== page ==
50 bodies found in Mexican mass grave

Updated 16 Dec 2019

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A staff member of the Specialized Prosecutor's Office for Missing Persons works at El Mirador neighborhood in Tlajomulco de Zuniga, Mexico on Nov 22. — AFP
A staff member of the Specialized Prosecutor's Office for Missing Persons works at El Mirador neighborhood in Tlajomulco de Zuniga, Mexico on Nov 22. — AFP

GUADALAJARA: The bodies of at least 50 people have been unearthed from a mass grave at a farm outside Mexico’s western city of Guadalajara, local authorities said.

The grim site was discovered just over three weeks ago in Jalisco — a state hard-hit by violence linked to organised crime. The local prosecutor’s office said on Saturday 13 of the dead — 12 men and a woman — have been identified and the remains given to their families.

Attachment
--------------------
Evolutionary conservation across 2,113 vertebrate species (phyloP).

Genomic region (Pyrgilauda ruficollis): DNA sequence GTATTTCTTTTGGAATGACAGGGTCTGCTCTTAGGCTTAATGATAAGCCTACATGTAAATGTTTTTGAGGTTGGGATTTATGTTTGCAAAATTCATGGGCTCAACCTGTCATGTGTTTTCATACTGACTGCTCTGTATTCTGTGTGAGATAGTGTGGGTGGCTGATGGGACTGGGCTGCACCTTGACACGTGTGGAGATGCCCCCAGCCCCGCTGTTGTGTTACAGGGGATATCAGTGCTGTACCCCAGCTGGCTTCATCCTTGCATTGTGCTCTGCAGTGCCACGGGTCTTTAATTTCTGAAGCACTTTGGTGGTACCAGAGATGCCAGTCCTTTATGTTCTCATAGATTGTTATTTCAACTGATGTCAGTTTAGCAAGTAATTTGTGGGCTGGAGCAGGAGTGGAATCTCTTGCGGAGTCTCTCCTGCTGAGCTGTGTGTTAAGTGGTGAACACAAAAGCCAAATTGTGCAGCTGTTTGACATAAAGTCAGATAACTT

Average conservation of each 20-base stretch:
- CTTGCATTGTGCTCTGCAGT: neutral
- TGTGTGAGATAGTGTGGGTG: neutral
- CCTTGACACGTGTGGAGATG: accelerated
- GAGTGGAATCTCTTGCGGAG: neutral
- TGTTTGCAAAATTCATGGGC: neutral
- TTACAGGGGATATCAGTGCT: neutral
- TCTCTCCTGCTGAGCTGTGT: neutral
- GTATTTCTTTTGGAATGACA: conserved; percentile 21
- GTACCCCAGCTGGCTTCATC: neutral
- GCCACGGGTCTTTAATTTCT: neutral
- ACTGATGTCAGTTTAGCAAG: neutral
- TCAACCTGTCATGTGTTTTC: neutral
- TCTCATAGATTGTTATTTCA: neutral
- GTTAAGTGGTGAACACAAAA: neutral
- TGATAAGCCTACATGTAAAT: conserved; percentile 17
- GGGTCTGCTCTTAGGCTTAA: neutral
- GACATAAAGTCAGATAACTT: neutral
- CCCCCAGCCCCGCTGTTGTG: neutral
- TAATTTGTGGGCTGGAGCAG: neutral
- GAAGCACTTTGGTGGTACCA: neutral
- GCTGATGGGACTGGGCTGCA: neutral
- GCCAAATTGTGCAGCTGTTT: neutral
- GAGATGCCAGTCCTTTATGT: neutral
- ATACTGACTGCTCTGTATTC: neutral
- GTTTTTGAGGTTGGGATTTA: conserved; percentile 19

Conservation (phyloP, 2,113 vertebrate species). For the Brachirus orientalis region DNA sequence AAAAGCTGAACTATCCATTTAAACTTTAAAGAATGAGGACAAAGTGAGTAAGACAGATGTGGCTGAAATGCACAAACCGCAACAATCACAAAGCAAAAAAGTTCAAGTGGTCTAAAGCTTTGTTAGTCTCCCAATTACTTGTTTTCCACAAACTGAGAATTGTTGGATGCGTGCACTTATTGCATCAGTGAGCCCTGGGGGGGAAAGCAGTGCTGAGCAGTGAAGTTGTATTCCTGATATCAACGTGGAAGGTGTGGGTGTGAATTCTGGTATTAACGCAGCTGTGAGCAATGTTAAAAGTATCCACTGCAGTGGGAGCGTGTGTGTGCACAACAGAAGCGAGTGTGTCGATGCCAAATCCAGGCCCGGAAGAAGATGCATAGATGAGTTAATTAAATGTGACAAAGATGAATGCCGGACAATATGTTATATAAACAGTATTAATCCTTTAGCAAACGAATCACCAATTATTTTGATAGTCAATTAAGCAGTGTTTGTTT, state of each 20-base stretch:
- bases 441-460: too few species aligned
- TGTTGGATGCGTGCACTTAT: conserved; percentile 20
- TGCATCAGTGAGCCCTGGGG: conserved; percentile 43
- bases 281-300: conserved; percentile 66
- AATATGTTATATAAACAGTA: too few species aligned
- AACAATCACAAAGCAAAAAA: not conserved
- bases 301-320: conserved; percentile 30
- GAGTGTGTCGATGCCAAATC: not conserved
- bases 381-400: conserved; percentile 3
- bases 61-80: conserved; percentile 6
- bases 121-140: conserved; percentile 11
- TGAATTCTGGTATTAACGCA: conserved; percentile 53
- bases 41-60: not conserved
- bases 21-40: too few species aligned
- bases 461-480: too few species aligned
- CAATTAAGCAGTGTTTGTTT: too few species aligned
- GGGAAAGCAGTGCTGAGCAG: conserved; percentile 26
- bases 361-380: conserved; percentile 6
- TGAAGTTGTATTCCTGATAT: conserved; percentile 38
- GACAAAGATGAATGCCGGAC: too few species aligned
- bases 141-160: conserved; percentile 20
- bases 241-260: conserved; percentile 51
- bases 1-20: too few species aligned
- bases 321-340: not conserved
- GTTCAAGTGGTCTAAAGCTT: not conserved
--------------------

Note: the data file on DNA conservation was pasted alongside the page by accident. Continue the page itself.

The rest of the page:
The process of identifying more of the victims and how they died would continue, it added.

A mass grave with 34 bodies was discovered in a suburb of Guadalajara on Sept 3, while another was found nearby in May with the remains of 30 people.

Nearly 2,500 murders were reported between January and November in Jalisco — where the powerful Jalisco Nueva Generacion cartel is based — state authorities have said.

More than 3,000 unmarked graves with at least 5,000 bodies have been found in Mexico since the government deployed the military to fight the country’s powerful drug cartels in 2006.

In July, prosecutors found 21 bodies in the yard of a house near Guadalajara. In May, the remains of at least 34 people were found at two separate properties in Jalisco.

In March, workers were removing mud and debris to clear a storm drain at another spot on the outskirts of Guadalajara, when they began finding plastic bags with the odour of dead bodies. In the end, they pulled a total of 20 bodies out of the storm drain.

Since the controversial military operation was launched, more than 250,000 people have been murdered in the country, a wave of violence many experts blame on fragmented cartels waging war on the army and each other.

Published in Dawn, December 16th, 2019